“Leaving the ECHR” and other confusions

A mild detour for me before the summer holidays kick in: the European Convention on Human Rights (ECHR).

Part of the wider logic of ‘taking back control’ was the need to unshackle the UK from other constraints on its freedom to do as it will, in order to address situations it faces. Just as leaving the EU was framed as becoming a more nimble and flexible international partner, so too has the status of the ECHR long been a sore point when it comes to managing migration, asylum and deportations.

The long saga of the Rwanda policy (Note to self: must make a graphic to try an unpick the logic) has only reinvigorated this latter point. Tory backbenchers talk about ‘leaving the ECHR’ now, just as they have done for some time, to allow the government to implement its democratically-agreed policy.

The graphic below takes such comments at face value. It explains how a state ‘leaves the ECHR’ (basically, you write a letter and wait six months), but also the various consequences.

The aim here is to highlight the interconnected nature of laws and of treaties: obligations towards the ECHR aren’t only found in the ECHR treaty itself.

None of what’s here is particularly new: Steve Peers wrote extensively about this within weeks of the TCA’s sign-off in early 2021, for example.

“That’s not what they meant”

When I posted this yesterday, the response was interesting, in that various people came back to argue that none of this was really about ‘leaving the ECHR’ (despite that being literally what was being said), but about ‘leaving the Court’.

The European Court of Human Rights (ECtHR) is created by the ECHR Convention to adjudicate on cases relating to provisions (Article 19, fact fans). A simple explanation would be that the ECtHR is the ECHR equivalent of the European Court of Justice in the EU, i.e. the final arbiter of the relevant provisions. That means those resident within ECHR signatories can ultimately take their cases up to Strasbourg for a ruling, which national courts then have to abide by.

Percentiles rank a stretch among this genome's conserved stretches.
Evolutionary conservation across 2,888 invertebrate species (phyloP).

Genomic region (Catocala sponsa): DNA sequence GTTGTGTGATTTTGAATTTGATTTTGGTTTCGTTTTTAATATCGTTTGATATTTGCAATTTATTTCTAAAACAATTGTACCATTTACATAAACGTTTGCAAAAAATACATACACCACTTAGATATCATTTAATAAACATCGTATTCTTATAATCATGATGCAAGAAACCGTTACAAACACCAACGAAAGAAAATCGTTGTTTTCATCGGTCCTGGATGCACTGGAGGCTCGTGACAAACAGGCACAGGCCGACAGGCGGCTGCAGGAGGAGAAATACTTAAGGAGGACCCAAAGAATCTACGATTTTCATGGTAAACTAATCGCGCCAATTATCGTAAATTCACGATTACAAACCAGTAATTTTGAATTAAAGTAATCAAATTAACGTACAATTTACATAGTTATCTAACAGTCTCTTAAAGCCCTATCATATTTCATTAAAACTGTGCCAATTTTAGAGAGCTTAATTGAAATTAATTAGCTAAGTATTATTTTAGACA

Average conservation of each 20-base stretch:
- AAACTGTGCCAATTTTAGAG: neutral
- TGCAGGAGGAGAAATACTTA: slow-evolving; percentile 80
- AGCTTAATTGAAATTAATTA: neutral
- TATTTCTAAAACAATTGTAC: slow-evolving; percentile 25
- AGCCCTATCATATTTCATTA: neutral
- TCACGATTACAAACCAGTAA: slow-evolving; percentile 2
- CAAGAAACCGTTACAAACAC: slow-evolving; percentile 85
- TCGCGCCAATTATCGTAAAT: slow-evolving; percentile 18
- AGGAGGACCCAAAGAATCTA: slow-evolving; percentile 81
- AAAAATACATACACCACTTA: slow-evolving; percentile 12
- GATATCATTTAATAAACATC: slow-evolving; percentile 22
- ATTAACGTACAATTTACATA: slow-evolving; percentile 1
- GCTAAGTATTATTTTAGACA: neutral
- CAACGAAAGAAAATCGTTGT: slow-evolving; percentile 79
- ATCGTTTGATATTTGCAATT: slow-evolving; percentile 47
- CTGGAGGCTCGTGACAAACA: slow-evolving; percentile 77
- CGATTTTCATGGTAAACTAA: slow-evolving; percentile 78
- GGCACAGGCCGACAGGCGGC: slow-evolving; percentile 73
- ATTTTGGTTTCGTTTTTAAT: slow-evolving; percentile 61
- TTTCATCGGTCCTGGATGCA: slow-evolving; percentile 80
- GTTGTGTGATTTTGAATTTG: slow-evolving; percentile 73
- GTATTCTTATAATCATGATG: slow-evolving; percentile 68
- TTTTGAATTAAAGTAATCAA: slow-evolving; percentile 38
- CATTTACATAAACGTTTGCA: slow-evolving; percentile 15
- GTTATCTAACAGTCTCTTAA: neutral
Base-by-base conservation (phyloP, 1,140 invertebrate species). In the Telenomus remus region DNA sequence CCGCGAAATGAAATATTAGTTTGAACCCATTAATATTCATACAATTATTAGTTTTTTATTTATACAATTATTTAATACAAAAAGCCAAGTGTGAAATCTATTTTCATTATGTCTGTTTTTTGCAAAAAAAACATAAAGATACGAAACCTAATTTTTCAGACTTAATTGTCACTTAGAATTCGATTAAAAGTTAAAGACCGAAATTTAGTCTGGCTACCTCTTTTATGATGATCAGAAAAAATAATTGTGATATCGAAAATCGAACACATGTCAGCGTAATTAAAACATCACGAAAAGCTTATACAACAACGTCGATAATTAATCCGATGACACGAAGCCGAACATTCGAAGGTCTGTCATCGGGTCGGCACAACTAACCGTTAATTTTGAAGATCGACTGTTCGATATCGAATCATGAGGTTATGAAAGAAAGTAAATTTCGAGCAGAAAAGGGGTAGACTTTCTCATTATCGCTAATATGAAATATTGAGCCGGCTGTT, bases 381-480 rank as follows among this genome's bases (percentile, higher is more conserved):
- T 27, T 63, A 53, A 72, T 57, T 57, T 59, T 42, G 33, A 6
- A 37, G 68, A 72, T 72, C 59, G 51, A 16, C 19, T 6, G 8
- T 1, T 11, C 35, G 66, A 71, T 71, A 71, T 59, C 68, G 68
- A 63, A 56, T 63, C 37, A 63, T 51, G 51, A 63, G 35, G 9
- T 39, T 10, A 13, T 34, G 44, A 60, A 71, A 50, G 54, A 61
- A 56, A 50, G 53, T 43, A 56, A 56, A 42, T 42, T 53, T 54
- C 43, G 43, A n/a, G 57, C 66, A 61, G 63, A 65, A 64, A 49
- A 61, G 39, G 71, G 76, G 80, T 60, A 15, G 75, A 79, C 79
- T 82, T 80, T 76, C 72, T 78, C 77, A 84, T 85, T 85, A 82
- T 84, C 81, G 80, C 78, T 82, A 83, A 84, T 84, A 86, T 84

In the UK case, there was a long period when that was pretty much the only way people could rely on ECHR provisions, because successive British governments hadn’t wanted to incorporate the Convention into domestic law. You still had the protection of the various provisions, but you had to make a lot of effort to enforce them.

This changed with the Human Rights Act 1998, which essentially gave people access to ECHR remedies from domestic courts. But doesn’t change the basic nature of British membership of the ECHR.

Which brings us back to the critique mentioned.

Maybe backbenchers want to bin the Human Rights Act. That they can certainly do, but it wouldn’t stop those pesky activists securing remedies and rulings from the ECtHR, so it’s not really a solution to their basic problem.

Maybe, as one person argued, it’s literally about the UK not being part of the ECtHR, while still being in the ECHR.

Without wanting to go all Donald Tusk, this is cherry-picking in its purest form.

The ECHR Convention only provides for complete denunciation (Article 58): you leave a bit, you leave completely. If the UK wanted to try for not having the ECtHR provisions apply to it, then it would have to secure a formal renegotiation of the Convention and the approval of the other members.

[Spoiler: those members aren’t going to agree to this]

In short, none of these paths are viable: being in the ECHR is like being pregnant – you either are or you aren’t.

Rule Britannia

The underlying tone in all of this debate is very much akin to that found in the Brexit debates: why can’t we just do what we want to?

The notion of the UK as a great nation, not to be told what to do, is a strong and pervasive one. But it also leads us to think that just because we want to do things in a particular way, others must let us.

One of the big takeaways I have from the past decade has been that international politics is about the clash of what everybody wants and that no one gets to decide things by themselves.

You want to make international arrangements? You need to get your international partners to agree.

You want to make a choice about something with an international dimension? You need to accept that others will react to that.

Which isn’t to say that ECHR membership is good or bad; just that it requires us to understand what that means and how it works.


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